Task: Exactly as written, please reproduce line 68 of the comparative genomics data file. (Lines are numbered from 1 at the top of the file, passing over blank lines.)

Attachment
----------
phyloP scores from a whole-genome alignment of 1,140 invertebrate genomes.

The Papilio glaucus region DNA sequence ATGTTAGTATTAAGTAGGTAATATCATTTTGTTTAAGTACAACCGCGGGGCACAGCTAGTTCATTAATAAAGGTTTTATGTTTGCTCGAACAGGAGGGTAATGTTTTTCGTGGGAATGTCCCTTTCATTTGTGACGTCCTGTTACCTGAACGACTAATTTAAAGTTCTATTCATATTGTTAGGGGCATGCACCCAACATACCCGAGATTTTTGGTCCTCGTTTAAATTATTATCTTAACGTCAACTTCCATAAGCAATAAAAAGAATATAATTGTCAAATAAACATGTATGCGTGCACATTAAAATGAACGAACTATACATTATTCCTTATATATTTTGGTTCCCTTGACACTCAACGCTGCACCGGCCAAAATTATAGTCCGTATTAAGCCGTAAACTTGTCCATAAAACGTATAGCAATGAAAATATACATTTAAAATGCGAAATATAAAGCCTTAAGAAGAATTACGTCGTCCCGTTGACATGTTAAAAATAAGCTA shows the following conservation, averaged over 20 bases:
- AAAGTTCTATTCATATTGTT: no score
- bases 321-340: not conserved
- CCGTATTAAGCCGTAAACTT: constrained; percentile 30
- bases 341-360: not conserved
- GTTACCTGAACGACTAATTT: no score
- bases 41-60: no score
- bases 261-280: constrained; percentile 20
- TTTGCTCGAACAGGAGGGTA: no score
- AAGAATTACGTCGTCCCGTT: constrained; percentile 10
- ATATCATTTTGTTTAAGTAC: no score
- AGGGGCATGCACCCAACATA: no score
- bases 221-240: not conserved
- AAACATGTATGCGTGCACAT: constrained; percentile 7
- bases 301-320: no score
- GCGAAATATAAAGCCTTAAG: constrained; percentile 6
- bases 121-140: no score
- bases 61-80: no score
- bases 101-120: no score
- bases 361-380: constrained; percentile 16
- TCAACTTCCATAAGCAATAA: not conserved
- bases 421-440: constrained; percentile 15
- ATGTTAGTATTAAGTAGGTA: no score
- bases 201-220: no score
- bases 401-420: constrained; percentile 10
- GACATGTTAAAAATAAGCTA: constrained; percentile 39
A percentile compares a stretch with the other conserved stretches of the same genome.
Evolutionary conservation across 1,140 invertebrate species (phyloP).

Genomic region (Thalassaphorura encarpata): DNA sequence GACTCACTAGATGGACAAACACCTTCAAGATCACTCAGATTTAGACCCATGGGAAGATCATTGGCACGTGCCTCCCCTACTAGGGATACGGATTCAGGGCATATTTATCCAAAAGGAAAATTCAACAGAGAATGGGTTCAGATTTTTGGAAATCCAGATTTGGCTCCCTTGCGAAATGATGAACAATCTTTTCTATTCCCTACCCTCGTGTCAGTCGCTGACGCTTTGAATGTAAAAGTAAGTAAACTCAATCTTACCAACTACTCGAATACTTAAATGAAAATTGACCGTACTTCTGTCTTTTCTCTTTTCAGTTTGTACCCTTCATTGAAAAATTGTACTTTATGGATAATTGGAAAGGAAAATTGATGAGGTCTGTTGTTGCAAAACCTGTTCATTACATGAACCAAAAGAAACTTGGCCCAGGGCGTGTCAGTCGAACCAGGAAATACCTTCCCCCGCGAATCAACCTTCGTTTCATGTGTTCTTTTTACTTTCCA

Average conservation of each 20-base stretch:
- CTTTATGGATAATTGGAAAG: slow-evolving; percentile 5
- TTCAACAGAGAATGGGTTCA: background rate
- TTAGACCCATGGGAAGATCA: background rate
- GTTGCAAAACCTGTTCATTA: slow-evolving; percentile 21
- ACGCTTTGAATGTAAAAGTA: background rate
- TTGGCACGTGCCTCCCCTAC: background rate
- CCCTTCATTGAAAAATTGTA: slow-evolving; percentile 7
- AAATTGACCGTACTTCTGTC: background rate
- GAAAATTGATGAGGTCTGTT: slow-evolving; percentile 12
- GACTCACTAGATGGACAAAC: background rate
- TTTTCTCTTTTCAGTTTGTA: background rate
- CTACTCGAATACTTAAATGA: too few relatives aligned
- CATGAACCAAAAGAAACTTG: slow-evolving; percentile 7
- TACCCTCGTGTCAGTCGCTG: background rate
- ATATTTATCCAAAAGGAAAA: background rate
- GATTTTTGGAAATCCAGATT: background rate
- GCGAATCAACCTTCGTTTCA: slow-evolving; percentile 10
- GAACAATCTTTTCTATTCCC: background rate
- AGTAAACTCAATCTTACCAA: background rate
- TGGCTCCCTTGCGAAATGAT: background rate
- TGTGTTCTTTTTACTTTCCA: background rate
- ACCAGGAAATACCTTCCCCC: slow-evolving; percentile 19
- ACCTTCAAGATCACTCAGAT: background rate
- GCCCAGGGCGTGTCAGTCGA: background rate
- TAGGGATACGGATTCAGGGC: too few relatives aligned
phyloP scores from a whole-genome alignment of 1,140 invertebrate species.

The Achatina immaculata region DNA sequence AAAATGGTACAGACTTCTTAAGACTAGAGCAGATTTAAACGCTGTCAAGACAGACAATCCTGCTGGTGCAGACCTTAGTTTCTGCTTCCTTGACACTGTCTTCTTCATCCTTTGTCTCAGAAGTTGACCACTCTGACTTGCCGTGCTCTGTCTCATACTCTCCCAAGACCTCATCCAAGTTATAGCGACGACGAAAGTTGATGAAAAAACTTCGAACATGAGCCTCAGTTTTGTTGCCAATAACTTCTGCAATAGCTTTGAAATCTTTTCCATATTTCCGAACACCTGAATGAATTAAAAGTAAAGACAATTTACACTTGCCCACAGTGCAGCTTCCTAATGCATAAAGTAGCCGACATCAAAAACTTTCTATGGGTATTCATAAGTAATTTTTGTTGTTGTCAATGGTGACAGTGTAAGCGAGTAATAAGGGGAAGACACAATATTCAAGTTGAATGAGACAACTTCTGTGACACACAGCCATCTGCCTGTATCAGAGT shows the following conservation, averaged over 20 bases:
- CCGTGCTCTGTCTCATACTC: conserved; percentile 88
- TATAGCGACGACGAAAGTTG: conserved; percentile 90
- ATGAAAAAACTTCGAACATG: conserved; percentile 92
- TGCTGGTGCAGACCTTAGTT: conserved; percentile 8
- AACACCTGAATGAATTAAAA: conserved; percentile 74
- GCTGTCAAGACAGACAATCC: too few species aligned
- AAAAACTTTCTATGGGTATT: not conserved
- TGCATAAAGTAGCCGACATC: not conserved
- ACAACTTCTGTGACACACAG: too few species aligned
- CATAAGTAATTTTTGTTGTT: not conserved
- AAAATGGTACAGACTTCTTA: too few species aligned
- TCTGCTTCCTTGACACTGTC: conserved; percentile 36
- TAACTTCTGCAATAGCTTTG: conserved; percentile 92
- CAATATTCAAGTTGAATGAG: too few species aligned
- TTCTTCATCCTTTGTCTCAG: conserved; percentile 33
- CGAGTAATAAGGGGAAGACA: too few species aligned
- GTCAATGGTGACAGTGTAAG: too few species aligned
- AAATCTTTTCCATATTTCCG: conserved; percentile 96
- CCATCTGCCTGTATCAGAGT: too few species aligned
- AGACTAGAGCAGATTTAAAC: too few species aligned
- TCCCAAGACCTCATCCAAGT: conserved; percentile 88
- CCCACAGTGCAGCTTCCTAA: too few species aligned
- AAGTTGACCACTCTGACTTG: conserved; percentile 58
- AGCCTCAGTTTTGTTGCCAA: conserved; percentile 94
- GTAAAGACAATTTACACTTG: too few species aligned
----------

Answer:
- CATAAGTAATTTTTGTTGTT: not conserved